NOTE: I originally set this post to “private” so I could get feedback from friends and family. I apologize for the multiple notifications subscribers may have received as I revised it. I’m sure there are still some errors and lapses but I think I’ve done a fair job of describing what makes Jay special. If you know Jay please leave a comment on the blog post with your memories or reactions.
My dad had a very dry sense of humor and never – I mean never – explained his jokes. He had a standard question when someone said they were going to take a bath or take a shower. I didn’t get it until I was in college studying English. In the same vein, once in a while at night he would get up and head to the bedroom saying “I’m off to change the tires on the car.” That one I understood early on. He was going to re-tire.
I loved that joke and waited about 4 decades before I could put it to good use. I kind of knew Jay, mostly as a neighbor but not a friend. When I learned he was going to retire I went out and bought a lug wrench – one of those big things shaped like an “X” with different sizes of sockets on the four ends. I waited until he was heading out the door on his last day of work, walked over and handed him the wrench which I had tied a bow on. I told him “I understand you are going to re-tire today. Everyone else I know goes to a tire store to have the pros do it. But if you are doing it yourself, you might like this.” Jay laughed; a smidge more than the polite laugh I was expecting. That ice breaker lead to talking more often and before long we were fast friends.
Jay was a great friend, but I can’t say best friends; one can only have one best friend and it has to be reciprocal. Jay and John were best friends; they’d known each other about 40 years and did everything together. Carla and I are so lucky that we were able to be part of that neighborhood group with Jay, Mary Ann, John, and Karen.
When I was getting to know them, they were immersed in a project to build matching one-person sailboats. They had purchased templates and supplies such as marine grade plywood. They spent weeks – maybe months – working on those boats and took them up sailing on Hood Canal in Washington.
Life at Hood Canal
Jay and Mary Ann have a vacation home on Hood Canal – in the Puget Sound area – just south of Belfair. We were delighted to be asked to join them on occasion. One time we were joking about it being Sleep Away Camp. When we arrived, Jay had made name tags for us. Jay and Mary Ann were the camp counselors. Eating was so much better then at the overnight camps I attended growing up. Their place on Hood Canal is on the water and the tide ebbs and flows – as it does. When the tides go out, large oyster beds are exposed and we become hunter gatherers picking up our dinner appetizers.
Life at the canal is beautiful.
I grew up in the desert so haven’t had much if any experience sailing. Jay was an expert and we would go out on his sailboat The Equanimity. He taught dozens of kids and those kids’ kids how to sail. Not me; I can’t get my head around how one uses a sail go into the wind.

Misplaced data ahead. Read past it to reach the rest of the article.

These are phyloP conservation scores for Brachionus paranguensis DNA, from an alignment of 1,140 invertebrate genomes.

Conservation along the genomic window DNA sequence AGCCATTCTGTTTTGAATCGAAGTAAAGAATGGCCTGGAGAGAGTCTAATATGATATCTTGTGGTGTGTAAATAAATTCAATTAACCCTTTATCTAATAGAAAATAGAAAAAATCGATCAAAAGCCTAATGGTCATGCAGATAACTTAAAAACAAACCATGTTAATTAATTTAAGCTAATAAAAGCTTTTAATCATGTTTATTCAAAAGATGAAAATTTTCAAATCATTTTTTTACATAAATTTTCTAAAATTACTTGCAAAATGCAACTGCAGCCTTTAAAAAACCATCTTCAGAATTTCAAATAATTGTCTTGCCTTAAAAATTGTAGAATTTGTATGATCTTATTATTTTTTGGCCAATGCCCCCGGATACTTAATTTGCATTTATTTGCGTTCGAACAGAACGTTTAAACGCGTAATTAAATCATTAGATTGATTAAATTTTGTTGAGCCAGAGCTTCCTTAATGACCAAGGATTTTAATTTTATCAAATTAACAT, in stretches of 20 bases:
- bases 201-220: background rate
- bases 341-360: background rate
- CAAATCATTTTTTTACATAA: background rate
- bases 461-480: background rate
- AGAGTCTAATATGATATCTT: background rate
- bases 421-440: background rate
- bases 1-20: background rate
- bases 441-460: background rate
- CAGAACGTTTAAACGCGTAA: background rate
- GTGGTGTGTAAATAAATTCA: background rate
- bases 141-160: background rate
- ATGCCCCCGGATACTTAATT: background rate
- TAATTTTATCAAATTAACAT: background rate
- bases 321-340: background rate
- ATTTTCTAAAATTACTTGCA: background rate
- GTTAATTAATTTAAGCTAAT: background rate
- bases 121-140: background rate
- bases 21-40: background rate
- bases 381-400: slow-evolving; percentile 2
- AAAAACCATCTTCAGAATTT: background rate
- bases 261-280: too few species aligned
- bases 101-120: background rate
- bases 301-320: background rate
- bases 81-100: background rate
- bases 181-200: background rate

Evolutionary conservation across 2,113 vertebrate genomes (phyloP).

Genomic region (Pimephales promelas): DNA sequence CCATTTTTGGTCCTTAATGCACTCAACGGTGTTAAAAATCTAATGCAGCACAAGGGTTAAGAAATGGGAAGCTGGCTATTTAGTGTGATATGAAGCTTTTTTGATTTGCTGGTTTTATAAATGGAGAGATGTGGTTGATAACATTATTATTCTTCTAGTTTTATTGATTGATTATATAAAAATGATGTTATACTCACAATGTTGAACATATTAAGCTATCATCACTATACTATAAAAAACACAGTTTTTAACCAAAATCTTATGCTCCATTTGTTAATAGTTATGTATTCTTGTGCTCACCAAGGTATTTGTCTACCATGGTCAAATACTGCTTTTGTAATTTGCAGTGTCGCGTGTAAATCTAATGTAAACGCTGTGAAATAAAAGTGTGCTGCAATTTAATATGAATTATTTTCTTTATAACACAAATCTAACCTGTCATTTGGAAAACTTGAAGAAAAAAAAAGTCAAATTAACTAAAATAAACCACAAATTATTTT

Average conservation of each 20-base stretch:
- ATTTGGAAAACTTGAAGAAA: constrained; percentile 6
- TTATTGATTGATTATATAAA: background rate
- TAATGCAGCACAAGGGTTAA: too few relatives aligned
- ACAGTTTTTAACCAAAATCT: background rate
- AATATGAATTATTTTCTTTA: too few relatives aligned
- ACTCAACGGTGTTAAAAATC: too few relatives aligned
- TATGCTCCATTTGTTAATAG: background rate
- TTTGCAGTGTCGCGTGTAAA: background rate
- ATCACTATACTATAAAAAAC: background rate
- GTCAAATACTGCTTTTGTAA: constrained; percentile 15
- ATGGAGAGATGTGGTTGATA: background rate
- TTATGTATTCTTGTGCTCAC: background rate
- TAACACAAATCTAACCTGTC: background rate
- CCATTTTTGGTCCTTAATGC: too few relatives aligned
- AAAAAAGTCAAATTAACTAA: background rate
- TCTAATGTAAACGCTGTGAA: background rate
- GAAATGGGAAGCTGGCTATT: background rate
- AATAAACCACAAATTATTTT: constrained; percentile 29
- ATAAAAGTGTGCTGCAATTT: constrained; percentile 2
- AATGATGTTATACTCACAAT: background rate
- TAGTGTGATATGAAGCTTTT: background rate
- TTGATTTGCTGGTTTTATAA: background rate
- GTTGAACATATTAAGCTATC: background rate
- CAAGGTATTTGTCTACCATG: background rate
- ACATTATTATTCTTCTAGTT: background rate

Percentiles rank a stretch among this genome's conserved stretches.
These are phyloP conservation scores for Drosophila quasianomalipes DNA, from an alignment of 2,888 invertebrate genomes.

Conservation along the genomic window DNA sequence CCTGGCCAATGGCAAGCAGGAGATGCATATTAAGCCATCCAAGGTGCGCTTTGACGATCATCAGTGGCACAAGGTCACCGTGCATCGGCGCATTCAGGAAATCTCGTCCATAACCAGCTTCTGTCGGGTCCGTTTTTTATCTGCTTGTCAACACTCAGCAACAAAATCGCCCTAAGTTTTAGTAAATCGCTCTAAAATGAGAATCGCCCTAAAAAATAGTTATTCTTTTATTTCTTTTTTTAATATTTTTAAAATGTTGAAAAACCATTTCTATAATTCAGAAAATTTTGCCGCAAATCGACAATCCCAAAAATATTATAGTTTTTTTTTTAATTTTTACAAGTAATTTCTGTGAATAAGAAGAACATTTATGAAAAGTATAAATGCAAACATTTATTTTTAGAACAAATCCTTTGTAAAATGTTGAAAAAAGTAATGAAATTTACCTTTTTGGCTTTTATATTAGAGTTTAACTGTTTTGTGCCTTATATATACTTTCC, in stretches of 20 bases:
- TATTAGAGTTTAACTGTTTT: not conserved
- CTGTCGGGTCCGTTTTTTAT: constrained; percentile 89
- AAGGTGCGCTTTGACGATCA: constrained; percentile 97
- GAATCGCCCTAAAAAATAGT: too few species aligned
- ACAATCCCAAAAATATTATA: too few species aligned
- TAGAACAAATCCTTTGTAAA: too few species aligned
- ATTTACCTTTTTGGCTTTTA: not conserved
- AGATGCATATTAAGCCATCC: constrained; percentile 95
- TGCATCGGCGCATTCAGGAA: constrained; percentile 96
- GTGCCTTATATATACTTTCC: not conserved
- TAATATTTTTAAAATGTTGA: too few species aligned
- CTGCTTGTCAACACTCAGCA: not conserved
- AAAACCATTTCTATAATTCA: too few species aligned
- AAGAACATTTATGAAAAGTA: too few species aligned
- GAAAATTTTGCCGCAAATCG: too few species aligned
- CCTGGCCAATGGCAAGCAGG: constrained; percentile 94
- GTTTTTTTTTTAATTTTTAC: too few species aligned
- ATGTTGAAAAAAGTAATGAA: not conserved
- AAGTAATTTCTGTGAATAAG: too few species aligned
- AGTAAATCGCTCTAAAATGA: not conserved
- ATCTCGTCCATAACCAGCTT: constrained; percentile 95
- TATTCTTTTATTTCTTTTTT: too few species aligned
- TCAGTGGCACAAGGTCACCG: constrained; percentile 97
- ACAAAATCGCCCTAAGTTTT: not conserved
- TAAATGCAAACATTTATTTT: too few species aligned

Often there was a much bigger gathering
Jay and Mary Ann’s birthdays are 4 days apart in August. Each year they have a big family celebration; and in 2013 we got to go as well. They’re two grandsons, “Ace” and “O” adore Jay and Mary Ann. I love this picture. The kids were sooo young. Ace is now in high school and O is in college back in Minnesota.
My favorite picture of Jay.
The Burger Project
In 2012 Jay, John, and I all read an article in The Oregonian rating the best hamburgers in the Portland metro area. What a great idea for an adventure. With my IT background and Jay’s scientific one we made it a project. You can read about all the places we went here on my blog. After a few initial visits we cajoled Ray and Norm to join us.
We rated six categories on a 1-5 scale. I created a Google Docs sheet and on-line form that allowed us to all give our ratings and comments. I had a running good-natured argument with Jay about the approach. Ray’s artistic wife Terry created fun business cards. Now, I was in this project to get the best burger possible and advocated dropping the card off when we arrived, telling the folks there we were kind of a big deal (which we definitely were not), hoping to get the extra special touch in the burgers. No way, Jay was a scientist and would argue we want an unbiased test. We had a blast. Here are some photos from our visits
The full crew after our first couple of outings.
We normally had a bacon cheeseburger, fries, and milkshakes. Good living. This picture captures our general mood. Somber and serious – NOT
We have to have some objective criteria. Jay tested the thickness of the milk shakes.
Another approach to milkshake testing
After the Burger Project was done the three of us would still get together a couple of times a month for breakfast – usually at Fat City – and dinner – usually pizza at Giovanni’s. Once a young woman bought our dinner for us at Giovannis leaving us a note that said our banter reminded her of her grandfather.
Out and About
Jay was a biologist and worked for the Fish and Wildlife Service. Outdoors is in his blood. In college student he spent summers counting salmon in Alaska in a very remote site. He loved it (all I can think about is the mosquitos). As a postman’s holiday he spent free time mapping the Fanno Creek watershed which meanders for 15 miles through residential, commercial and industrial lands. He walked every yard of the 20,259 acre drainage. He kept records and mapped it all.